When I first started playing around with OSSEC I downloaded the agent and server source packages then proceeded to install them by hand. This method was fine when I had a server and 1 or 2 agent systems, but for a large network of systems it is tedious and error prone.
The OSSEC Project offers RPM packages that can be installed with yum on RedHat derived Linux distributions. Using these packages and the ossec-authd system, you can script the installation of OSSEC and automatically register agents with the server.
Among the many useful features of OSSEC is its capability to send alerts to any system that can consume syslog data. This makes it easy to combine OSSEC with a number of 3rd party SIEMs to store, search and visualize security events. Splunk for OSSEC is one such system that works on top of the Splunk platform.
Splunk can be expensive though, particularly if you collect a lot of log data. So I’ve been working on a solution for collecting OSSEC security alerts based on Elasticsearch that provides a cost effective alternative to Splunk.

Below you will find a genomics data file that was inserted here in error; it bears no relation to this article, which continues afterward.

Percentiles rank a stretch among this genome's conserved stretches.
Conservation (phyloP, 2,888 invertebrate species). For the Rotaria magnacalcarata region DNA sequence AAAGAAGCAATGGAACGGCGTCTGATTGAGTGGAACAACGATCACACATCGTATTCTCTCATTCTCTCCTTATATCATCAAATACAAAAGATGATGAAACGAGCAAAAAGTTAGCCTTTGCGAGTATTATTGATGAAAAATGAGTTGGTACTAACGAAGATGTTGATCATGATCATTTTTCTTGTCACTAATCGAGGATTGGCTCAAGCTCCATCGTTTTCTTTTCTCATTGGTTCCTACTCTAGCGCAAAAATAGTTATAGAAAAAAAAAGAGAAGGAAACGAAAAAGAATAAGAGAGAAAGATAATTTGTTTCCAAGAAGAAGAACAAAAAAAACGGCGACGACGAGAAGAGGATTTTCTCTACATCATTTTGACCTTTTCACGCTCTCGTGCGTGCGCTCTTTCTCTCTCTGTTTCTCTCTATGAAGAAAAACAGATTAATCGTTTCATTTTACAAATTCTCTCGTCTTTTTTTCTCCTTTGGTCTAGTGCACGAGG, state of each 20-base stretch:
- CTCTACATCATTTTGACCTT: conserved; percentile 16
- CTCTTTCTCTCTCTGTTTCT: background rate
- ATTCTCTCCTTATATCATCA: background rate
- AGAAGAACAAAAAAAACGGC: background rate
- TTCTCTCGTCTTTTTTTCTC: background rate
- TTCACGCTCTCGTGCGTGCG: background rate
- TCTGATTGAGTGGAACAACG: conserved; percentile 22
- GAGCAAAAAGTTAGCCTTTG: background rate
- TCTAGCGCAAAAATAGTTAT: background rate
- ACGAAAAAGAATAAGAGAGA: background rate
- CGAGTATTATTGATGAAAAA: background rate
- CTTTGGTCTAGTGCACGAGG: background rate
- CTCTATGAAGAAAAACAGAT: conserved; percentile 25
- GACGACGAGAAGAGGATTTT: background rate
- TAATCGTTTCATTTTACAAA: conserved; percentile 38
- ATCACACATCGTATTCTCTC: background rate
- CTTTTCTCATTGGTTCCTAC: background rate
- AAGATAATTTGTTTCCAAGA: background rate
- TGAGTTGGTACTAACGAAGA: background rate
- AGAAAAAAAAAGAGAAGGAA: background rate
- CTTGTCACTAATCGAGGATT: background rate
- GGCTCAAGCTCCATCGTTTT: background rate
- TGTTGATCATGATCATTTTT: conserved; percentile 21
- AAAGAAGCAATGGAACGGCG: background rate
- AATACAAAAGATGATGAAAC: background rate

Awhile back I wrote a blog about parsing XML documents with the DOM facilities provided by Java. As it turns out you can use the same API to programmatically create an XML document.
So I’ve dusted off the old XmlDomDocument class and added some methods that make it easy to build an XML document from scratch.
Hadoop has built-in security facilities such as kerberos user authentication, encrypted RPC between system nodes and file encryption. While these are important features, Hadoop clusters can benefit from host intrusion detection to round out the security picture.
That’s where a system like OSSEC comes in. Find out how I’ve applied OSSEC to monitor and detect security events in Hadoop and HBase clusters.
Condition variables are used in conjunction with mutexes by one thread to signal other threads that it has changed the state of a given variable. Synchronizing threads with the standard Pthreads functions is straightforward, but wrapping these calls in C++ classes makes them all the easier to use.
In my last article I showed you how to build a Mutex class in C++. This time around I’ll use that class to develop a C++ wrapper for condition variables.